Vesling, John

, an able anatomist, was born in 1598, at Minden, in Westphalia, and studied the classics, philosophy, and medicine, at Vienna. After he had applied to thelatter for some time, he undertook a voyage to the Levant, in pursuit of natural history, remained a considerable time at Egypt, and finished by going to Jerusalem, where he was made a knight of the holy sepulchre. He then returned to Venice, and in 1608 gave private lectures on anatomy and botany, with such success that the regular professors were soon deserted. The republic, sensible of the services of so able a man, made him, in 1632, first professor of anatomy at Padua, a chair which was then vacant, and which he Ijded with increasing reputation, although he was a little | deaf, and had impediments of speech which rendered him rather difficult to be understood. But these defects were soon overlooked, and he was also appointed to lecture on surgery and botany, until finding so many labours too much for his health, he obtained leave, in 1638, to con* fine himself to surgery and botany only, with the care of the botanic garden. Here he was in his element, for botany had always been his favourite study; and in order to render the garden at Padua the best in Europe, he solicited permission to pay another visit to the Levant, in 1648. The fatigues of this voyage, however, undermined, his constitution, and soon after his return he died, Aug. 30, 1649. His works, all of which were esteemed valuable, are, 1. “Observationes et notse ad Prosperi Alpini librum de plantis Ægyptii, cum additamentis aliarum plantarum ejusdem regionis,Padua, 1638, 4 to. Of this work, Ray availed himself. 2 “Syntagma Anatomicum,” his principal work, of which there Inve been many editions, the best by Blasius, at Utrecht, 1696, 4to. It was also translated into Dutch and German, and into English by Culpepper, 1653, fol. 3. “Catalogns plantarum horti Patavini,Padua, 1642, 12mo, reprinted with additions in 1644. 4. “Opobalsami veteribus cogniti vmdicias,” ibid. 1644, 8vo. 5. “A very curious work, compiled from his Mss. after his death,” De pullitione vEgyptioruin, et alias Observationes Anatomicae, et Epistolae medics posthurme," Hafnise, (Copenhagen), 1664, 8vo. 1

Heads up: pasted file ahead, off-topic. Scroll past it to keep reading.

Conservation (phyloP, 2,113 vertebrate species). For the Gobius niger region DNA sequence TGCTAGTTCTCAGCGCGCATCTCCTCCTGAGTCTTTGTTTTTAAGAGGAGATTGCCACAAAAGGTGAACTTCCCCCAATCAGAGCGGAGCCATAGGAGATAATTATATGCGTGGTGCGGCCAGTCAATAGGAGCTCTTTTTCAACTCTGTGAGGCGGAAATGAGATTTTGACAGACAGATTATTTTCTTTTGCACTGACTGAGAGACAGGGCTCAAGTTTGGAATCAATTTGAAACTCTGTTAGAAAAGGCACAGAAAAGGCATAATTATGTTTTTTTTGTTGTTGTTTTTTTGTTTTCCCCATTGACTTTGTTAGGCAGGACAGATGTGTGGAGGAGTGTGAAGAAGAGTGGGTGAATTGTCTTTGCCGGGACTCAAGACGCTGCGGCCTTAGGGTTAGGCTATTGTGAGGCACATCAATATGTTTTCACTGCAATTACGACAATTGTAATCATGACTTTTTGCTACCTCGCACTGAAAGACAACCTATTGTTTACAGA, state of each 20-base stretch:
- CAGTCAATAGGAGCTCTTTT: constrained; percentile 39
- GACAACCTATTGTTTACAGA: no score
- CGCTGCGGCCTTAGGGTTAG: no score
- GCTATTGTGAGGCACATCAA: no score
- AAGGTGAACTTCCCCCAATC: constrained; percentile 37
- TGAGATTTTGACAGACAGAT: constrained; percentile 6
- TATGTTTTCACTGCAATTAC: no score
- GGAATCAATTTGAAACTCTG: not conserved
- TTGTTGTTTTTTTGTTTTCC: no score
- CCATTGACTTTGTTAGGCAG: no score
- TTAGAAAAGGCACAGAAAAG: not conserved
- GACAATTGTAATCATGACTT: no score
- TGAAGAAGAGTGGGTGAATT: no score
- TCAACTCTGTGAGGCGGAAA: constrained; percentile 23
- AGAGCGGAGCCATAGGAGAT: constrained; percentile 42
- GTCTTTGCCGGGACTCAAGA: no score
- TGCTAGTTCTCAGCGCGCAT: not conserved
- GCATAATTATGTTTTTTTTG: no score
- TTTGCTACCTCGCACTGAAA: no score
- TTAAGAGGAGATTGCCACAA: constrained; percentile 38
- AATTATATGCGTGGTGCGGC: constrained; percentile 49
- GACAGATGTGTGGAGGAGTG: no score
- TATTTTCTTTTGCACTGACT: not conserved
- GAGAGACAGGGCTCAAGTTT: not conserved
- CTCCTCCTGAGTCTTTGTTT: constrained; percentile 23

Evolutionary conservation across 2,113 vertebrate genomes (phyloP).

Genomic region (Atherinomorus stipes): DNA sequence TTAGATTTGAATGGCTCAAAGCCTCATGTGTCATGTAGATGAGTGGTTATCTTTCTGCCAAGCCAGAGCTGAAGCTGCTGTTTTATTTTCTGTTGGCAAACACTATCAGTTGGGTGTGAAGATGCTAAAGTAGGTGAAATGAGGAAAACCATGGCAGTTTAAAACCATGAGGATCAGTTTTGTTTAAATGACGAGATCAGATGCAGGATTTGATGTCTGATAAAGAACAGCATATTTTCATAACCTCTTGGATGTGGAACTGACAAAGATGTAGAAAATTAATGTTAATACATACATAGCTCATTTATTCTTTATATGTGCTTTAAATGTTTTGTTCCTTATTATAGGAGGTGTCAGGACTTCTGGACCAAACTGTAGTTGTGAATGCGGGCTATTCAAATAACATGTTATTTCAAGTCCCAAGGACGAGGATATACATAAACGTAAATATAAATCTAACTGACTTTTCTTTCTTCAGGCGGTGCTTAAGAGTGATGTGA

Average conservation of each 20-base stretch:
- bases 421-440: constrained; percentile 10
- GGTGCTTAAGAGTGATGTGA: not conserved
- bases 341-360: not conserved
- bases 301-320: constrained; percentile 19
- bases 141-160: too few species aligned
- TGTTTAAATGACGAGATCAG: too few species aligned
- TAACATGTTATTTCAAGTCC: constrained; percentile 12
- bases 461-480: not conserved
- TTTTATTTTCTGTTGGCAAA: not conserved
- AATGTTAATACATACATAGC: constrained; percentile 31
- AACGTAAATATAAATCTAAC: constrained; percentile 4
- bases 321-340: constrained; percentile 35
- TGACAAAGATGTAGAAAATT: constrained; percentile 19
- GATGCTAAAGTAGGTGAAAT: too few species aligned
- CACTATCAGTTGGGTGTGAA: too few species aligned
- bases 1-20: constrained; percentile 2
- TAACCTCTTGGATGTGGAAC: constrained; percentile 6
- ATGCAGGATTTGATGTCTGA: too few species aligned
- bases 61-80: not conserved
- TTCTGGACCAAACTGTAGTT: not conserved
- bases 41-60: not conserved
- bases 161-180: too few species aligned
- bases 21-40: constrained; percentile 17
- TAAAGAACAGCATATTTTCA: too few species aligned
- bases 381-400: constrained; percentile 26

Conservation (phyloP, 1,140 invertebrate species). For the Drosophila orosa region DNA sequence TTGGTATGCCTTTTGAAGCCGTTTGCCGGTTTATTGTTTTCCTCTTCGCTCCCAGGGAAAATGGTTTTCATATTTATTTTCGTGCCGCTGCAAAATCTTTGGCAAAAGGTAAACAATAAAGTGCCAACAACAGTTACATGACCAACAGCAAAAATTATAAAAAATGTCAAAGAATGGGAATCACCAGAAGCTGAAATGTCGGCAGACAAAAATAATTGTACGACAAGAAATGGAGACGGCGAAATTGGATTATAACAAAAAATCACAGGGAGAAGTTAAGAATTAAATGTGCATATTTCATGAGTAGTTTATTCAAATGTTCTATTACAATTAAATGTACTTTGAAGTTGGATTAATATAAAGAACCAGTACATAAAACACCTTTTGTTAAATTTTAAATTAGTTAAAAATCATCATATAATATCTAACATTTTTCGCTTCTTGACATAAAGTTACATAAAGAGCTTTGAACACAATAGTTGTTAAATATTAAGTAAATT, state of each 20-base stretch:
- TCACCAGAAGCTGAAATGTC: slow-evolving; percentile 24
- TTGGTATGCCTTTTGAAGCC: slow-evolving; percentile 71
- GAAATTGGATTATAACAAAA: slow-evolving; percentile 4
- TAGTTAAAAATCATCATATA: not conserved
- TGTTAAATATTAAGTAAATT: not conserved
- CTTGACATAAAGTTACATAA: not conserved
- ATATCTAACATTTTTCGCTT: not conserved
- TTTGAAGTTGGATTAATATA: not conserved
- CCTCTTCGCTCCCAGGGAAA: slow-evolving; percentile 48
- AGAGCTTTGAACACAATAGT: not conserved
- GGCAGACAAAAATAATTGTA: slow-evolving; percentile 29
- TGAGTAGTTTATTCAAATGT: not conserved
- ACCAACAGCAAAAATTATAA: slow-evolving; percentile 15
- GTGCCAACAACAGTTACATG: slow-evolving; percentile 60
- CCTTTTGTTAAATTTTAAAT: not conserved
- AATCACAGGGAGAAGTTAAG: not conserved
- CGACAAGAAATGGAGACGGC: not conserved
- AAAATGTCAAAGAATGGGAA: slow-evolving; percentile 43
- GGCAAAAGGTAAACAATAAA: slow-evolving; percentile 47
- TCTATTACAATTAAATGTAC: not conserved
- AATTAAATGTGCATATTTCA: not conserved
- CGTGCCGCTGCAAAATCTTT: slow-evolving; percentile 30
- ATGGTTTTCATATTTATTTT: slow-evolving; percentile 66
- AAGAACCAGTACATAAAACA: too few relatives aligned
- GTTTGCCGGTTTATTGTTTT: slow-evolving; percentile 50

Eloy, —Dict. Hist. de Medicine.